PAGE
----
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Conoco Plans Share Buyback That’s Almost 50% of Market Value

By Kevin Crowley

(Bloomberg) ConocoPhillips announced a 10-year plan to buy back $30 billion of shares, equivalent to about half of its current market capitalization, as the oil producer attempts to distance itself from the troubled U.S. shale industry.The company also said it will pay dividends of about $20 billion over the period and limit average capital expenditure to about 10% above current levels.Chief Executive Officer Ryan Lance told investors and analysts at a presentation in Houston on Tuesday that the long-term plan sets the company apart from its peers amid a fight to regain the interest of shareholders in U.S. oil and gas, one of the worst-performing sectors this year.

“The industry faces a flight of sponsorship by investors,” Lance said during the presentation. There’s a “struggle for relevance unless the industry can create value on sustained basis.”

After being forced into a painful dividend cut during the 2014-2016 oil price crash, the third-largest U.S. oil producer has regrouped under Lance and has built a reputation of being one of the more dependable producers, differentiating itself from other shale operators that have disappointed on production and earnings.

Energy stocks have shrunk to less than 5% of the S&P 500 Index, less than half the level a decade ago, after shale producers burned through nearly $200 billion of cash in pursuit of surging flows of oil and gas. Oil and gas producers have responded by returning more cash to shareholders. At the end of their most recent full fiscal years, U.S. energy companies in the S&P 500 bought back $24.2 billion of shares, compared with $10.5 billion in the previous year, according to data compiled by Bloomberg.

Conoco is still trying to claw back its industry-leading dividend yield

With investors focused on returns rather than output expansion, Conoco is busy morphing into a low-growth but high cash-generating company that’s built to withstand low crude prices and peak oil demand, which the International Energy Agency says could happen around 2030.

Conoco’s plan “shows sustainability over a long period” and a business model “that can deliver competitive returns and appeal to a wide range of investors,” Scott Hanold, an analyst at RBC Capital Markets LLC, said in a note.

Conoco was 0.8% higher at $57.15 at 2:27 p.m. in New York trading. The stock has dropped 8.3% this year, while the Standard and Poor’s 500 Energy Index has advanced 1.3%.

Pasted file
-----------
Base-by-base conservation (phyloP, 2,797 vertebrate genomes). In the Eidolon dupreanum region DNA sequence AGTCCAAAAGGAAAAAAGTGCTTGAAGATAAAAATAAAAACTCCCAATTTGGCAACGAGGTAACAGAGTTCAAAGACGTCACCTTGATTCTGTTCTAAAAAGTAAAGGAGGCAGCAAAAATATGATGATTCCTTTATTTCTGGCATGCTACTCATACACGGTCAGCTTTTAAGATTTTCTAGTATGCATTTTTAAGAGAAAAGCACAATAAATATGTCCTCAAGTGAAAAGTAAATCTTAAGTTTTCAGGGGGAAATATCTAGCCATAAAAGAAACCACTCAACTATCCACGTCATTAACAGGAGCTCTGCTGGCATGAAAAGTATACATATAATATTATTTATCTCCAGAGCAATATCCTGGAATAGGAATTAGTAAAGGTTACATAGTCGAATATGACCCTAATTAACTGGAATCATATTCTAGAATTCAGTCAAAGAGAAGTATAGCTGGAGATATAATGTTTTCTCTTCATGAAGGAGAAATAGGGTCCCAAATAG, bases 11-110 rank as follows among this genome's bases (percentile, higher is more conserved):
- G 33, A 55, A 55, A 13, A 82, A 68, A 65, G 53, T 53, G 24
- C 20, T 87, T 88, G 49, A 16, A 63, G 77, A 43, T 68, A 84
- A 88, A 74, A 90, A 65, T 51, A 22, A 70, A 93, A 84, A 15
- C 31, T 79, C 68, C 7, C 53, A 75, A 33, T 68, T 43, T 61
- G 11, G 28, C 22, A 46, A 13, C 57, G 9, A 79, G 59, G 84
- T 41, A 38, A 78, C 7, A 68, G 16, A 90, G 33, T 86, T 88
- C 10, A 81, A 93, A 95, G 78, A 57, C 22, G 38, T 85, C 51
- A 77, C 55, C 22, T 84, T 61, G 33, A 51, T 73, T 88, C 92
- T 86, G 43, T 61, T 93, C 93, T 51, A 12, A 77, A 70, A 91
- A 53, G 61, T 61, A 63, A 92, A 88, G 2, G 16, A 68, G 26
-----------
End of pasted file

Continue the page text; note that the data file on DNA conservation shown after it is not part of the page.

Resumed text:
Conoco’s 2020s Plan Is to Embrace the FUD: Liam Denning

Investors have delivered stinging rebukes to energy companies this year for paying substantial premiums for acquisitions, such as Occidental Petroleum Corp.’s $37 billion deal for Anadarko Petroleum Corp. Chief Operating Officer Matt Fox admitted that the “elephant in the room” is the possibility Conoco will use its cash hoard for a major deal.

“Obviously we can’t and we shouldn’t rule that out, but we can rule out doing a bad acquisition driven by the wrong reasons,” Fox said during the presentation. “We’re not going to do something that undermines our financial framework.”

What Bloomberg Intelligence Says

“With leverage below 1x cash flow, Conoco has plenty of room to make opportunistic acquisitions. The Permian Basin is likely the biggest target, with significant assets in the area and a relatively small presence in Conoco’s portfolio. However, overdrilling by some of its neighbors will drive management to be highly selective of deals.”

–Brett Gibbs, BI analyst

Read the research here.

Conoco also has conventional production in Alaska, Europe and Asia, while also operating in shale basins. Though Conoco aims to avoid the pitfalls of rival shale producers, the sector will provide much of the company’s growth and account for about 60% of its capital expenditure over the next decade. Its shale production from the Permian Basin, Eagle Ford, Bakken and Montney in Canada will more than double to 900,000 barrels a day by 2029.

Conoco said it will stick with about 20 drill rigs and won’t try to chase higher production in times of high crude prices, which tends to destroy shareholder capital, Fox said.

“Unfortunately, we know this because we did it,” he said.

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